High Blood Pressure Risk After Childbirth

Thousands of women a year develop high blood pressure after giving birth, even though they never had high blood pressure before.

In fact, nearly 1 in 8 of such new mothers may develop high blood pressure in the year after delivery.  About a fifth of them develop it more than six weeks after giving birth, according to a recent study. Those at highest risk were:

  • Age 35 or older
  • Those who had a C-section
  • A current or former smoker

But experts say it can strike anyone, even those without obvious risk factors.

High blood pressure after pregnancy can be serious and fatal if not treated. Severe cases have been linked with:

  • strokes
  • heart failure
  • seizures
  • kidney failure

High blood pressure and preeclampsia are most common in the first two weeks after giving birth, said Dr. Elizabeth Langen, co-director of the cardio-obstetrics program at the University of Michigan in Ann Arbor. 

Preeclampsia is a condition that causes high blood pressure and can cause other organs to not function as they should. 

That's why it's key, she said, that all new mothers know to look for the signs and symptoms of high blood pressure and preeclampsia during the weeks and months after childbirth. The symptoms can include:

  • A top blood pressure reading of 140 mmHg or higher
  • A bottom blood pressure reading of 90 mmHg or higher
  • Blurry vision or seeing spots
  • Constant headache
  • Shortness of breath

An over-the-counter blood pressure monitor can help women check their blood pressure at home.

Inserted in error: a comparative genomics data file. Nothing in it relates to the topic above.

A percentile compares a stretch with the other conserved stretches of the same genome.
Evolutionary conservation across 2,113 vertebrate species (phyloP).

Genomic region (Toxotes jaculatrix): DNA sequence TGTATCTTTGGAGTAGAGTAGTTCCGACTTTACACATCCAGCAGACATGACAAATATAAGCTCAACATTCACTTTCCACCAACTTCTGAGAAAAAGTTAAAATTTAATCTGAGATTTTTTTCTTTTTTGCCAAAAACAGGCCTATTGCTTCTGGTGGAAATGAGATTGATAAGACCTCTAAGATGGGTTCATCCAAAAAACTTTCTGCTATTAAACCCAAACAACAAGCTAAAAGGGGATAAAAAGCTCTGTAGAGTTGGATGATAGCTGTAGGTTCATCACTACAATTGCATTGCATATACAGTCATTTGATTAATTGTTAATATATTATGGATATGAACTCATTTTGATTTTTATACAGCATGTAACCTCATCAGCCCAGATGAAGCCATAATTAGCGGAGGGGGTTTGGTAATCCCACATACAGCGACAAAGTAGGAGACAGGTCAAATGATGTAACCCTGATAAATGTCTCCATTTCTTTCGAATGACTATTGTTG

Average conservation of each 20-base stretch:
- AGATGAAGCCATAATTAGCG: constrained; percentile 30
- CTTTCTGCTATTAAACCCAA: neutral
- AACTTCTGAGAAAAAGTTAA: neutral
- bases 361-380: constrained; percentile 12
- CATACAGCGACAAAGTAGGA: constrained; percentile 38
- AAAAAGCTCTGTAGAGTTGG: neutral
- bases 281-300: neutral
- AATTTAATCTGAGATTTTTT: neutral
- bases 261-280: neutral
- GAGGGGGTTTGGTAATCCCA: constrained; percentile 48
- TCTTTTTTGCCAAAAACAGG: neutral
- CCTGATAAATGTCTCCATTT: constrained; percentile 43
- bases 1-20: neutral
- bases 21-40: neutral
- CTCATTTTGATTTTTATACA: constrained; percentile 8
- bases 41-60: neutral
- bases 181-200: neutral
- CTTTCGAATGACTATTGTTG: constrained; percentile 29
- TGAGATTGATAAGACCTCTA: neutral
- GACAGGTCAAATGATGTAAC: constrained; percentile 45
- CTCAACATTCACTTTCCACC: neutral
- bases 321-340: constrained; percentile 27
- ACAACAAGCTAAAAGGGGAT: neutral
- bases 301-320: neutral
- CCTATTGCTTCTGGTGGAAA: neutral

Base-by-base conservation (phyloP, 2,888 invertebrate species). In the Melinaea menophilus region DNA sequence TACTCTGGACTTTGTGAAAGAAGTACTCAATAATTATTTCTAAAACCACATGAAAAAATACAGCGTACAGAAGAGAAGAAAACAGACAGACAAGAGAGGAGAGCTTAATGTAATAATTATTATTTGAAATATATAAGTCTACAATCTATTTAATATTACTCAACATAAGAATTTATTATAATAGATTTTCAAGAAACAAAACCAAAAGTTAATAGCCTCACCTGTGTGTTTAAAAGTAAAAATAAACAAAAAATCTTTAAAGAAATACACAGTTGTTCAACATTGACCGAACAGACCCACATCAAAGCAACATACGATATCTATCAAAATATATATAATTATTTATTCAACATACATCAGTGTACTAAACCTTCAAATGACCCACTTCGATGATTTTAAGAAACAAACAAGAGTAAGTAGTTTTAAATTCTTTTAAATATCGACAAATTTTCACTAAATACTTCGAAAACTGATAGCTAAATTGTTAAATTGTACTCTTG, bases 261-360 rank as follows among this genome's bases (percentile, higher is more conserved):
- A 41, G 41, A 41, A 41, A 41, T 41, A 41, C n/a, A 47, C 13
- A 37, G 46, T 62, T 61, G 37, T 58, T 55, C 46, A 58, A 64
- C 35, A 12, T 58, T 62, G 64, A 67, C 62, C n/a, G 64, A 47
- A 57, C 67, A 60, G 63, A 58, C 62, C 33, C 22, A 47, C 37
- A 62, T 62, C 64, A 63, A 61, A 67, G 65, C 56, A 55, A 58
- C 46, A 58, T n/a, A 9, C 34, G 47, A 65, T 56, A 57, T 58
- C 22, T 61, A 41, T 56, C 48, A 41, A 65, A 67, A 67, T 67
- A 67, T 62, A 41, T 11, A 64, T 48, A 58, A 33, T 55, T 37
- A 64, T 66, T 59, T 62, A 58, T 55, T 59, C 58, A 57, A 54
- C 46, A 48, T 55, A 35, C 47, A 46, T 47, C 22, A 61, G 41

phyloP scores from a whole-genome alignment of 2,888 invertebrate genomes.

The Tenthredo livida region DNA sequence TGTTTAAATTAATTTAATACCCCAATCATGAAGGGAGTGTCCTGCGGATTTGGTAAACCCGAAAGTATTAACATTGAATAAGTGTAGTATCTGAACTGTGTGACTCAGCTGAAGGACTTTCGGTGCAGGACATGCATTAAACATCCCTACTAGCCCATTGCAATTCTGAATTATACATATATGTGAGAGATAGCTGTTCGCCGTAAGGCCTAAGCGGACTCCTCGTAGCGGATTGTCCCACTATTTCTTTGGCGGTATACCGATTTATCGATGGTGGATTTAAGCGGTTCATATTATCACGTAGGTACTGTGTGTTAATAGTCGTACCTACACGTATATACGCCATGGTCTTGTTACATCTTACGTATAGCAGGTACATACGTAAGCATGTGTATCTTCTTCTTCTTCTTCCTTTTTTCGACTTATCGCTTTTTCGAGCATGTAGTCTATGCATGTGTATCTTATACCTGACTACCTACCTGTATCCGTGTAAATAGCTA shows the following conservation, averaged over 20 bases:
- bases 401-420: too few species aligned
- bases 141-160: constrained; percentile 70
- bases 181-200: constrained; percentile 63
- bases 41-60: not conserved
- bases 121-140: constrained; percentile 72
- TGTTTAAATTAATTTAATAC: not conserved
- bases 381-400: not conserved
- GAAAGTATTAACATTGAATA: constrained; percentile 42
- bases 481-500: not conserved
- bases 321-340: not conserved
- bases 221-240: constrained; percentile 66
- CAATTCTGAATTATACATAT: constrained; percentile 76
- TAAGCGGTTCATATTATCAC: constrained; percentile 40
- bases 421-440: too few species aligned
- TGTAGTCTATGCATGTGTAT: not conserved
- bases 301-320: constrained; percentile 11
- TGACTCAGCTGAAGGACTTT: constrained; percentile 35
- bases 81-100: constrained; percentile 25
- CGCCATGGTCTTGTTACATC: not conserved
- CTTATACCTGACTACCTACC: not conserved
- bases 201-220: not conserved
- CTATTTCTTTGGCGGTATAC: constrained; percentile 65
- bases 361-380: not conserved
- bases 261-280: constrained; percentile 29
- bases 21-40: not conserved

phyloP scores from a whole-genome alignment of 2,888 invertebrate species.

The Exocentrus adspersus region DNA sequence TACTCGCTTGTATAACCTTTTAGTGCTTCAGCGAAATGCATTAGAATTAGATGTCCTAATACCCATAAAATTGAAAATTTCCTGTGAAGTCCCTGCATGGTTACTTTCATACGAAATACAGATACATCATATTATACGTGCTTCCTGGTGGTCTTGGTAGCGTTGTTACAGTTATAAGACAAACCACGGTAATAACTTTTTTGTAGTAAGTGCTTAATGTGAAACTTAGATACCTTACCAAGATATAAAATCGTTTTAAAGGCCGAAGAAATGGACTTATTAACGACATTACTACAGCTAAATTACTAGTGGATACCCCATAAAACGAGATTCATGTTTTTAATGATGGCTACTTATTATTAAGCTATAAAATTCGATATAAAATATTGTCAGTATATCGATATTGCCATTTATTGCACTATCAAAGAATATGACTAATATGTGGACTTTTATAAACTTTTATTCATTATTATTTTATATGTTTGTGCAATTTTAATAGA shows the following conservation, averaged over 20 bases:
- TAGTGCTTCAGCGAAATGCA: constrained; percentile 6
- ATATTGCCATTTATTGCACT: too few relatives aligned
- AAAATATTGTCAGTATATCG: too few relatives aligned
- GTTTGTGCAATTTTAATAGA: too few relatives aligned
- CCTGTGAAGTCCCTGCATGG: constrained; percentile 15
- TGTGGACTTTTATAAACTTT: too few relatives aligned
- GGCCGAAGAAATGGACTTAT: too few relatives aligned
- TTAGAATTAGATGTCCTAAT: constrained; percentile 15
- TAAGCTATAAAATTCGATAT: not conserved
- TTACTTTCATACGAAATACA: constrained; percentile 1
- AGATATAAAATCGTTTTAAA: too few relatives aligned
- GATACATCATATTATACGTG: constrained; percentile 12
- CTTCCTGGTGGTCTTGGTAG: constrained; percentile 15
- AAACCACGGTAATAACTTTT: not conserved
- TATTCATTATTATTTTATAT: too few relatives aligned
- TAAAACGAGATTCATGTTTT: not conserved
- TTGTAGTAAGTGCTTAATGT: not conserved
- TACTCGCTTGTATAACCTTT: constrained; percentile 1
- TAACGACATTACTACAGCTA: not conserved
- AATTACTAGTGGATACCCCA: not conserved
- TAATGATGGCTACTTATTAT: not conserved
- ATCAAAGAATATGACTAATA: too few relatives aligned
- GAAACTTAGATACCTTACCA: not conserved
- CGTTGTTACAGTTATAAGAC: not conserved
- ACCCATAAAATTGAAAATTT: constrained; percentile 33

If new mothers have these symptoms, they should get checked by a doctor who is aware that they recently had a baby. If they don't, it may increase the risk of more health problems and even death, Langden said.

New mothers should get a health checkup within three weeks of giving birth and schedule more visits as needed. That first checkup should within three to 10 days after giving birth for women who had high blood pressure when pregnant.

For mothers who learn they have high blood pressure or preeclampsia after giving birth, "it can be a very stressful time. These new mothers thought they weren't at risk. They didn't realize that something like this could happen after delivery," said Dr. Jennifer Lewey, a heart specialist hospital of the University of Pennsylvania.

Some programs remotely monitor new mothers' blood pressure a couple of times a day. But experts say more work needs to be done to increase the number of these programs across the country. And more needs to be done to build awareness of the problem. Physicians also need to be trained to be able to detect and treat these conditions.

Source: American Heart Association